Amid a backlash to Environmental, Social and Governance practices that nearly half of the 150+ participants at the Aspen ESG Summit say is making their work harder, these business leaders are discovering new ways to advance sustainability and worker well-being inside their companies
Contact: Keith Schumann
Aspen Institute Business & Society Program
New York, NY, July 17, 2023 — The Aspen Institute’s Business & Society Program kicked off the second Aspen ESG Summit this past week with a flash poll to gauge the business impact of political rhetoric from statehouses to Congressional hearings targeting Environmental, Social and Governance practices in business. Almost half (48%) of the 150+ participants agreed or strongly agreed with this statement “The heated rhetoric on ‘ESG’ is adversely affecting my ability to advance my work.” By contrast, just 24% of respondents disagreed or strongly disagreed with this statement.
“The data captured at the Summit really crystallized what I’ve been hearing in my conversations with business leaders in the last year. You cannot talk about sustainability the way you would have a few years ago, that’s true,” commented Business & Society Program Executive Director Judy Samuelson. But she added: “Business leaders aren’t giving up on sustainability or worker well-being. Instead, they’re finding new ways to make the case.”
That sentiment was heard throughout sessions at the Summit held from July 11-July 13th, featuring sessions like “Resetting the ESG Narrative,” “Responding to Changing Markets and Regulations,” and “Taking the Long View: Sustainability Meets Strategy.” Supported by the Boston Consulting Group, Edelman, Walmart, Johnson & Johnson, and many other leading firms and foundations, the invitation-only immersive gathering is designed as a dialogue among business leaders along with long-term investors, corporate governance experts and those who advise, prod, and regulate business.
Witold Henisz, Vice Dean and Faculty Director, ESG Initiative; Deloitte & Touche Professor of Management at The Wharton School at the University of Pennsylvania, sought to explain the disconnect between the generally positive sentiment about progress on ESG at the Summit and the sense that the work has indeed gotten harder in a period of backlash. Quoting one participant at the Summit, Henisz asked in a LinkedIn post “Is ESG by another acronym just as sweet?” a reference to the trend of so-called “green hushing” by which companies seek to be less outspoken about climate and sustainability initiatives, even as they seek to continue moving ahead with goals in response to the calls of employees, customers, and the public writ large. Henisz, whose own research indicates that profits and purpose can be mutually reinforcing, emphasized the need for more engagement to reset the public narrative on ESG.
There was little support registered among the participants on site for combatting the anti-ESG movement with pushback in the political arena. In a flash poll asking the 150+ participants what the most important thing to do to support the mainstreaming of ESG in the next year, only 11% responded “counter anti-ESG rhetoric in politics and media,” a far cry from the choice with the most votes, “strengthen the business case for ESG,” with a landslide 48% of the vote. A further poll, “Which group will have the greatest influence on the mainstreaming of ESG practice in the year to come?” revealed more divided opinions, with 27% saying CEOs, 21% saying investors, and 19% saying regulators.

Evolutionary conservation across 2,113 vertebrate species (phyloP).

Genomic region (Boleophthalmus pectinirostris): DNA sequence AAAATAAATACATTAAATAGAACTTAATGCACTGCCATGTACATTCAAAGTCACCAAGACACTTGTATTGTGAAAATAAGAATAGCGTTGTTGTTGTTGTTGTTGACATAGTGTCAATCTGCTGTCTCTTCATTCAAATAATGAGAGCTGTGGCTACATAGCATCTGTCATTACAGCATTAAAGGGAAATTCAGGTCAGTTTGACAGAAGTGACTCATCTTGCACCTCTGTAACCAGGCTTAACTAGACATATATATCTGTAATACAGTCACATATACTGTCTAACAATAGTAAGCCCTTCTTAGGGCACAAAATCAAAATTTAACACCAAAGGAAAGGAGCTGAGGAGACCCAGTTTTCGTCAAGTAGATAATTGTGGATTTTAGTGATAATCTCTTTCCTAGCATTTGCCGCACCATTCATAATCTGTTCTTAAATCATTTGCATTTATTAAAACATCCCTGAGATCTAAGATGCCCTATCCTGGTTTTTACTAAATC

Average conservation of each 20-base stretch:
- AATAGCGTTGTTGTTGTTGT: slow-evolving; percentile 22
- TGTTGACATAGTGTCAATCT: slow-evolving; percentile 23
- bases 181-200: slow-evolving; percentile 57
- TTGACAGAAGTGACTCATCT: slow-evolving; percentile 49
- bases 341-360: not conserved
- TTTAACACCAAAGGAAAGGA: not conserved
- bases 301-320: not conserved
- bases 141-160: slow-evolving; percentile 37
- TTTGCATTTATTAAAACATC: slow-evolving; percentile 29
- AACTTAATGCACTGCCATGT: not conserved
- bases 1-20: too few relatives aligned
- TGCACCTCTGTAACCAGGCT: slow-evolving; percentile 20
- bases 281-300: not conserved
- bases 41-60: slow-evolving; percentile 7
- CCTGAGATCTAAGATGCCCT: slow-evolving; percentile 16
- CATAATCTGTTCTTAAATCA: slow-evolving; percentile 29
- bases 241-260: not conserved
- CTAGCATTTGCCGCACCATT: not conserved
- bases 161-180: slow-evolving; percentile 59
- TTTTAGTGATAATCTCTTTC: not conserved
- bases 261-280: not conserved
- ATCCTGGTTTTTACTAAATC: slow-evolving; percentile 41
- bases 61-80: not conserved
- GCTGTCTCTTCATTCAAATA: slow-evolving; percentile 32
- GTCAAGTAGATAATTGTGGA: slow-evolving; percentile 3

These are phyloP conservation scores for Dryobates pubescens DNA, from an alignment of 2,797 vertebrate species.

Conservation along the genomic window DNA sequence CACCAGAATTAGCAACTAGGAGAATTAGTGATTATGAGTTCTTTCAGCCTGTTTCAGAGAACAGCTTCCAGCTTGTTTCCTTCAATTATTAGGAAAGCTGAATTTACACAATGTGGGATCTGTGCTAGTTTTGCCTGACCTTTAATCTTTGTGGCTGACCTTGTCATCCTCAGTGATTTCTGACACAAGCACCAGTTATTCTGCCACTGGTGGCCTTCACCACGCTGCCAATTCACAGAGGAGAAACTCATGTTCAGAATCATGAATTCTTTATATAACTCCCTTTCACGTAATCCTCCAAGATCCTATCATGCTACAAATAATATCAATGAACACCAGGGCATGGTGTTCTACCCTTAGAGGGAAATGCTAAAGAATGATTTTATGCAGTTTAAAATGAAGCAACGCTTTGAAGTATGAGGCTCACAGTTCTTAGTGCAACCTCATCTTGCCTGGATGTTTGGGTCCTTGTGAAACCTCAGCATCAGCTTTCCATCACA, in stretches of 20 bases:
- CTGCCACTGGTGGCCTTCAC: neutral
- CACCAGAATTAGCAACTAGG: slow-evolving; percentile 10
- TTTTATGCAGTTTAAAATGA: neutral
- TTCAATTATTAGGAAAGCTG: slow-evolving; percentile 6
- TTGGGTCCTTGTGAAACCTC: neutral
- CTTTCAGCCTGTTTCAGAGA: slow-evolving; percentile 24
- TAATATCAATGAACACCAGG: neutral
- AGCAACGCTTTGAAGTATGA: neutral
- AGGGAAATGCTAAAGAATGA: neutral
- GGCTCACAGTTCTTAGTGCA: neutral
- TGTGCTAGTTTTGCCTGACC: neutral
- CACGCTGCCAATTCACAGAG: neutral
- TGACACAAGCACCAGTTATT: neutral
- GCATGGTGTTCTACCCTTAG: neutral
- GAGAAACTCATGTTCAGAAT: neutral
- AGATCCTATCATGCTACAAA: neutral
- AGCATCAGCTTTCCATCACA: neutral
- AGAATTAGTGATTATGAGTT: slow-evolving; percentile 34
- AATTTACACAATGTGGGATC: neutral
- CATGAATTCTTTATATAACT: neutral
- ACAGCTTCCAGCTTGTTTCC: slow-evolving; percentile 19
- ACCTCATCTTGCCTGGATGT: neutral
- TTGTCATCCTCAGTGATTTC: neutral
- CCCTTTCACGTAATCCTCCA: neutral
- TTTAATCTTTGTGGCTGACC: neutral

“ESG legislation in the U.S., or regulatory standards in Europe, get a lot of headlines, but this data suggests that business executives are working within business principles and the fundamentals of strategy and operations. Speaking clearly to what matters most to the long term health of their enterprise—that clarity is where CEOs can really make the difference,” commented Judy Samuelson. “How they go about that is the most important question. We at the Business & Society Program will be focusing on the strategies business leaders can use to drive home the tremendous business opportunities in enhanced environmental, social and governance practices.”
For commentary from Judy Samuelson on ESG issues and business strategies to navigate the anti-ESG backlash, reach out to Business & Society Program Communications Manager Keith Schumann at Keith.Schumann@aspeninstitute.org.
The Aspen Institute is a global nonprofit organization committed to realizing a free, just, and equitable society. Founded in 1949, the Institute drives change through dialogue, leadership, and action to help solve the most important challenges facing the United States and the world. Headquartered in Washington, DC, the Institute has a campus in Aspen, Colorado, and an international network of partners. For more information, visit www.aspeninstitute.org.
The Aspen Institute Business and Society Program (Aspen BSP), founded in 1998, works with business executives and scholars to align business decisions and investments with the long-term health of society—and the planet. Through carefully designed networks, working groups and focused dialogue, the Program identifies and inspires thought leaders and “intrapreneurs” to challenge conventional ideas about capitalism and markets, to test new measures of business success and to connect classroom theory and business practice. The Business and Society Program is most known for the First Movers Fellowship, for dialogue on curbing short-termism in business and capital markets, and for fresh thinking about the Purpose of the corporation. For more information, visit www.aspenbsp.org.